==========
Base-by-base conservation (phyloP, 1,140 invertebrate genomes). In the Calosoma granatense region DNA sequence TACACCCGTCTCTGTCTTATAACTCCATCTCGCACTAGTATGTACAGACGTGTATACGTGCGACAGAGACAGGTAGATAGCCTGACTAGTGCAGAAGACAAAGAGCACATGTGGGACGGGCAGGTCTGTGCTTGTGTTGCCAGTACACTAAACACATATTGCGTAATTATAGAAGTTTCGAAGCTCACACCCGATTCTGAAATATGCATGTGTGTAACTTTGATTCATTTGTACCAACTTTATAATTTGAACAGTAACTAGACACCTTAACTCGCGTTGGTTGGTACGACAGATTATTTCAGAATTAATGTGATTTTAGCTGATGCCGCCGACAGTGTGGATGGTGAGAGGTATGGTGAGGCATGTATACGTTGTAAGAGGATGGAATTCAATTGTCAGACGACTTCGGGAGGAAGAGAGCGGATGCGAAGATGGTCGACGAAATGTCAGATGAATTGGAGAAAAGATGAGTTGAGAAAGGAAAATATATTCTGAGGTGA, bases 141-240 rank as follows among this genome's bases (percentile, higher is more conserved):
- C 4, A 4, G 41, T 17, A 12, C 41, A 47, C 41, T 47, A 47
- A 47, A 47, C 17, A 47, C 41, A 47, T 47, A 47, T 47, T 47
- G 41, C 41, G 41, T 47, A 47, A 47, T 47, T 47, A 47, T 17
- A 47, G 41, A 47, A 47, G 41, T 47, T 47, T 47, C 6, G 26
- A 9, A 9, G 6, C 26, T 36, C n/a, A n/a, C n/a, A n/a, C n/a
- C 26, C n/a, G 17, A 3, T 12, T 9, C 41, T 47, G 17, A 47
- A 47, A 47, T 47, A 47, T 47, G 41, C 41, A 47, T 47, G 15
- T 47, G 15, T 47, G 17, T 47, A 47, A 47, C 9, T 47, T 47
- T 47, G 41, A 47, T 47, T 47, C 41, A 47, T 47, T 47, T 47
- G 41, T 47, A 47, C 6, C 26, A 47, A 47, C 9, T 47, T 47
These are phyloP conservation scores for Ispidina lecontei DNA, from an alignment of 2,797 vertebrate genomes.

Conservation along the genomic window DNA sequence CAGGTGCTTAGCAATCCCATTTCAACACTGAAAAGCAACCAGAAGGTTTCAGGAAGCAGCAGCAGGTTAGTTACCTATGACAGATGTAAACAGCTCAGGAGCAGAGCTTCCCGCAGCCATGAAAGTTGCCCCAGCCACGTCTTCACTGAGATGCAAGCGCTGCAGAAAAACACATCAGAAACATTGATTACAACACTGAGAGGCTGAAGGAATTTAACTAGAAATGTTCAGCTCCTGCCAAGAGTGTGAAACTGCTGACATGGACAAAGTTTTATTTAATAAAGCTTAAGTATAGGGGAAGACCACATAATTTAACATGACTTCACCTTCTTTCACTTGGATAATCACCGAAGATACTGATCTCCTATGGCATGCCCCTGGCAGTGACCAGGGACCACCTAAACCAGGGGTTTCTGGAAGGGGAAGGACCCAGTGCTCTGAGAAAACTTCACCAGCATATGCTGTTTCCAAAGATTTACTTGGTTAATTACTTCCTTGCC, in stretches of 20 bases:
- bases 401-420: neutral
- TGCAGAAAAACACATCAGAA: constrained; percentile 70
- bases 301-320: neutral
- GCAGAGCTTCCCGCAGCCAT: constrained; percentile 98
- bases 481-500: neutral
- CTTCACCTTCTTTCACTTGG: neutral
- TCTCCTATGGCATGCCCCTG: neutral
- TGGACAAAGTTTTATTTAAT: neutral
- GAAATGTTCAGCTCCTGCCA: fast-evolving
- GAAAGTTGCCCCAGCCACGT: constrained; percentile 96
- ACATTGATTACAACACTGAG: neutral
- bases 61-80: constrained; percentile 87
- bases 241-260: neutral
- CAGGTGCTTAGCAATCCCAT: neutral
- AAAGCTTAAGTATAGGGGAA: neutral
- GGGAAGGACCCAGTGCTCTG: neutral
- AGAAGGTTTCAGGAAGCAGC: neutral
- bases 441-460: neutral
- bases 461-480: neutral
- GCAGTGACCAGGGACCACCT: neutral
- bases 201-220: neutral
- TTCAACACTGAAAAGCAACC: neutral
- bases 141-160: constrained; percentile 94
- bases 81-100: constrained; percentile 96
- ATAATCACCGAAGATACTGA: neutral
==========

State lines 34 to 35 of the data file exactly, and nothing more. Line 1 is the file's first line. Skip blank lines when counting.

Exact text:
- bases 201-220: neutral
- TTCAACACTGAAAAGCAACC: neutral